I was part of the Washington Native Plant Society a few years ago, and at the time, if they did plant “rescues”, I was not aware of it. Maybe they do now.


It totally can be. I just learned of this local (well, essentially, they are based in piedmont region but thats right nextdoor!) native plant place for Alabama which I will definitely be utilizing at some point I am sure. Perennials start at $8 which tbf is about what I see for perennials at box stores around here but there are def cheaper ones around.

Some things I do currently though to get native stuff without starting a thing or doing any work myself because I am lazy and have a brown thumb:

  1. State forestry has free plant days, and I know TN does as well. Most states I’m aware of have something similar. Typically more for trees, but sometimes other stuff as well.

  2. Master Gardeners need hours, find the local group and tell them what you want. Collect the seeds / show them how to ID what you want to get them, have them do it. Boom, you reap the rewards. Many wont care about native stuff, but there is usually at least one person itching to learn and try something new, and they can do that starter work for ya.

  3. Plant swaps - i have a friend who is on all the facebook plant swap groups, its amazing what you can get free or cheap

  4. Find a friend who likes to forage and see if they’ll watch for plants too if it’s an area legal to take seeds, cuttings, etc.

  5. Locate the plants where you could legally get seeds or cuttings or whatever is needed, and just go for it. I just scatter seeds in the right spots (light & moisture wise) and let nature do the rest. Low effort but okay payout, because, well, native, and they’re supposed to be there.


Okay, these are nice tips for people with a lot of time, but I don’t think it addresses the root of the problem. It’s really easy, cheap, and accessible to plant nonnative plants. It’s extremely expensive and you need to jump through weird hoops like facebook plant swaps and dubiously legal things like collecting wild seeds to make planting native plants affordable. At a time when we’ve lost so much habitat, and wild birds and pollinators are really suffering, shouldn’t we start having conversations about making gardening with native plants accessible without needing to make it into a whole time-consuming thing where it basically has to become your identity?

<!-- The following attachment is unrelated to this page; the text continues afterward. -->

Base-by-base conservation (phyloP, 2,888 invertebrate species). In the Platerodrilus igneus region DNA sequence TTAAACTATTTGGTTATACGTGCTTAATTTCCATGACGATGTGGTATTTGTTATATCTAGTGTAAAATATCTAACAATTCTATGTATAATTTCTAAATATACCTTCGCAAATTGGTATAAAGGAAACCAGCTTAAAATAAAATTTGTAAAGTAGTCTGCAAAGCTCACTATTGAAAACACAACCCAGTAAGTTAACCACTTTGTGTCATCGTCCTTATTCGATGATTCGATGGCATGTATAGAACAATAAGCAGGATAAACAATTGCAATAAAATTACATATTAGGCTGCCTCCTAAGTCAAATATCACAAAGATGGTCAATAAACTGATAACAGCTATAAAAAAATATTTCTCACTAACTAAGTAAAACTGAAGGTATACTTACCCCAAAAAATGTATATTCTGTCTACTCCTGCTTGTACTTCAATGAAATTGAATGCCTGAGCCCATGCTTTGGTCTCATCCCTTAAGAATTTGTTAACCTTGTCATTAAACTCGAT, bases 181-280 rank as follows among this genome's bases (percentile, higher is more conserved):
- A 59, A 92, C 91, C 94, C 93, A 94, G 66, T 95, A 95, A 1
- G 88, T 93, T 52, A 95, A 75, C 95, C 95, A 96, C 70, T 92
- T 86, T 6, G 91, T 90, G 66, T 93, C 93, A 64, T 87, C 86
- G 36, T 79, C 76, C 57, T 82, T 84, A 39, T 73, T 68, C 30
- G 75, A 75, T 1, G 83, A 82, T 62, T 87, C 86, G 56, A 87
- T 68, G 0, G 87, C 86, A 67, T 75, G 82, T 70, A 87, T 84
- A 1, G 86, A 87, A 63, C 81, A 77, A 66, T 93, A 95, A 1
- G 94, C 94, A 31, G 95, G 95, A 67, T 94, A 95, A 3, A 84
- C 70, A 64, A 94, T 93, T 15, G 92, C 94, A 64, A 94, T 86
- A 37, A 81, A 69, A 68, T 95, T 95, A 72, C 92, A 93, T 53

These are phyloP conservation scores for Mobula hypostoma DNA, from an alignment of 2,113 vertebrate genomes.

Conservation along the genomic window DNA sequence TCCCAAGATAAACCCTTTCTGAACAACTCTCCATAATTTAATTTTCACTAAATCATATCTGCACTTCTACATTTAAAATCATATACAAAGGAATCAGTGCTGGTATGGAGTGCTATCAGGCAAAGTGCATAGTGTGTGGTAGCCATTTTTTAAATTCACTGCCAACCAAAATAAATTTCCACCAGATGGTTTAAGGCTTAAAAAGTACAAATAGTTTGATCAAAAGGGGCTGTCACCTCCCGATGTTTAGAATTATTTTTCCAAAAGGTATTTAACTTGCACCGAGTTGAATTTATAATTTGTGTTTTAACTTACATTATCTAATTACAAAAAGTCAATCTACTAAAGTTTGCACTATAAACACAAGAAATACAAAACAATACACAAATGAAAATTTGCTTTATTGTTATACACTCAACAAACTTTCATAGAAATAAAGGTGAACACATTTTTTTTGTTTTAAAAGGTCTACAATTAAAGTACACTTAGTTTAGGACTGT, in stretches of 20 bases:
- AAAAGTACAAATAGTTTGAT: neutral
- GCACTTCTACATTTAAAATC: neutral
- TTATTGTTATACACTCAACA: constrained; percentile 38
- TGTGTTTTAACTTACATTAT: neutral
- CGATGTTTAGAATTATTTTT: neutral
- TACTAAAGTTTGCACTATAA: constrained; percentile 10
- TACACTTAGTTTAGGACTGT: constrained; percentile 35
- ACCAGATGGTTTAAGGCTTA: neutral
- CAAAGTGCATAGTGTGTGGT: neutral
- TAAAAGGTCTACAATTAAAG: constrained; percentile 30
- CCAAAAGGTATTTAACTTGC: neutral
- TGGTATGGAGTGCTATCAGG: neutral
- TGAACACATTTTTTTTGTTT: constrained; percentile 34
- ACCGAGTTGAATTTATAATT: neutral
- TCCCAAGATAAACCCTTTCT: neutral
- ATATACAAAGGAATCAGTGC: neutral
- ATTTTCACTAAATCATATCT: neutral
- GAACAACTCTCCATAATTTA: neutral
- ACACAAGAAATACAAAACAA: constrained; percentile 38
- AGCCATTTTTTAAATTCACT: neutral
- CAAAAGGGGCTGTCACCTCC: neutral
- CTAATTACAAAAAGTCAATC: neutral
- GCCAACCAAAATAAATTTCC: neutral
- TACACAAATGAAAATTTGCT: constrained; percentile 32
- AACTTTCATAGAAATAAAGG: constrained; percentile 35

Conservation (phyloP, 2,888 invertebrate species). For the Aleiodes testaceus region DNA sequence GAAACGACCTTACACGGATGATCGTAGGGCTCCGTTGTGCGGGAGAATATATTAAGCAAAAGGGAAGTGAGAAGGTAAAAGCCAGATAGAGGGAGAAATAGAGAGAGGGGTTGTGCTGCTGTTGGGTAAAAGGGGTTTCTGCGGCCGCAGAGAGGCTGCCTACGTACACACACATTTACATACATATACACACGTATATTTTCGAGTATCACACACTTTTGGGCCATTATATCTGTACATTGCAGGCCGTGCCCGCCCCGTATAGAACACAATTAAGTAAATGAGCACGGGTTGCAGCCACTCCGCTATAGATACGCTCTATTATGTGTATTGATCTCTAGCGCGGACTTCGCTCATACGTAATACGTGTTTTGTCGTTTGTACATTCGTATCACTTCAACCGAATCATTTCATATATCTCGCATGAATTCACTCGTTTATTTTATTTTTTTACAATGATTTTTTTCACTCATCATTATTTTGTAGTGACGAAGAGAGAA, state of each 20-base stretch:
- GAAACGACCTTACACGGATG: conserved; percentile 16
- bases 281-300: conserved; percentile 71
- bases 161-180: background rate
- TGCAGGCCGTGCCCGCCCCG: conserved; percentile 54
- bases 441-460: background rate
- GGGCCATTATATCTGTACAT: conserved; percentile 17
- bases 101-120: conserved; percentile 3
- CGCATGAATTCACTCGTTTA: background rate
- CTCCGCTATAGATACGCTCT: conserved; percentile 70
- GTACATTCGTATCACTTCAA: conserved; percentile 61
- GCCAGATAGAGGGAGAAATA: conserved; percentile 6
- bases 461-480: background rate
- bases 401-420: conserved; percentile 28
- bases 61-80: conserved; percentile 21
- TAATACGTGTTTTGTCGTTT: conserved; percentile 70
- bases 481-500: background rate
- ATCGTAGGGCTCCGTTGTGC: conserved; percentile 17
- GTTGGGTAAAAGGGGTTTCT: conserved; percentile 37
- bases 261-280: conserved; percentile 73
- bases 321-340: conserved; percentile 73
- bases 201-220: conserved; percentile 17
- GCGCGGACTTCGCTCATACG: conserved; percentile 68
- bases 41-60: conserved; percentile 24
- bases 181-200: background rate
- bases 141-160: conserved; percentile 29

I don’t think someone like my mom, who has limited income doesn’t use the internet at all, could even begin to plant native. You really have to be an enthusiast. And that’s a shame.


It’s true that it can be expensive and time-consuming to plant natives. I think there are several things that contribute to that.

First of all, it takes time to even find a nursery that grows and sells native plants. Why do so few stores sell native plants? Part of it is lack of demand. If more people asked for natives, more nurseries would react to that demand by producing and selling them. We’ve had these conversations at our local Native Plant Society meetings and I think Audubon Society meetings as well. What came out of these discussions basically was that we need to start with generating demand so more nurseries will invest in selling natives and figuring out better production methods to make native plants more accessible and competitive at the stores. It seems to work as increased demand for native plants has been noted by growers.

But once they are in the stores, do enough people buy them to make that a worthwhile investment for the seller? I know of a local nursery that did try to sell more natives at some point but stopped because they were actually losing money doing that. People weren’t buying them when natives are offered side-by-side with “traditional” garden plants. As a result, natives become this sort of specialty item that’s hard to find for sale. It seems if a nursery sells natives, they usually go all in on that and become a specialty nursery for just natives.

A big part of that is production cost and know-how required. As noted, native plants are usually more expensive than the “traditional” gardening plants being sold. This has to do with the time and effort that needs to go into growing plants for sale. What is getting mass-produced to sell cheaply at the big box stores (e.g. the mentioned petunias at Home Depot) are annuals that are quick to germinate from seed and grow to flowering stage. Production greenhouses can crank these out in masses in 3 months going from seeds to flats of plants budding and blooming ready to sell at the store.

There aren’t that many native annuals that can be produced on such a tight schedule. In my area, most natives for sale are perennials including shrubs and trees. Perennials are more expensive than annuals regardless of whether they are native or not. Many have special germination requirements. A lot of those seeds need stratification (cold treatment for at least a month or more) to break dormancy, and a lot of these perennials don’t bloom the first year. People want to pick up blooming plants at the store. This means they are taking up greenhouse space for longer to grow them up to a size where they bloom so they can be sold. If more people were willing to buy plants that aren’t blooming until the next year, these could be sold faster and cheaper. But again demand drives the market as most people buy blooming plants.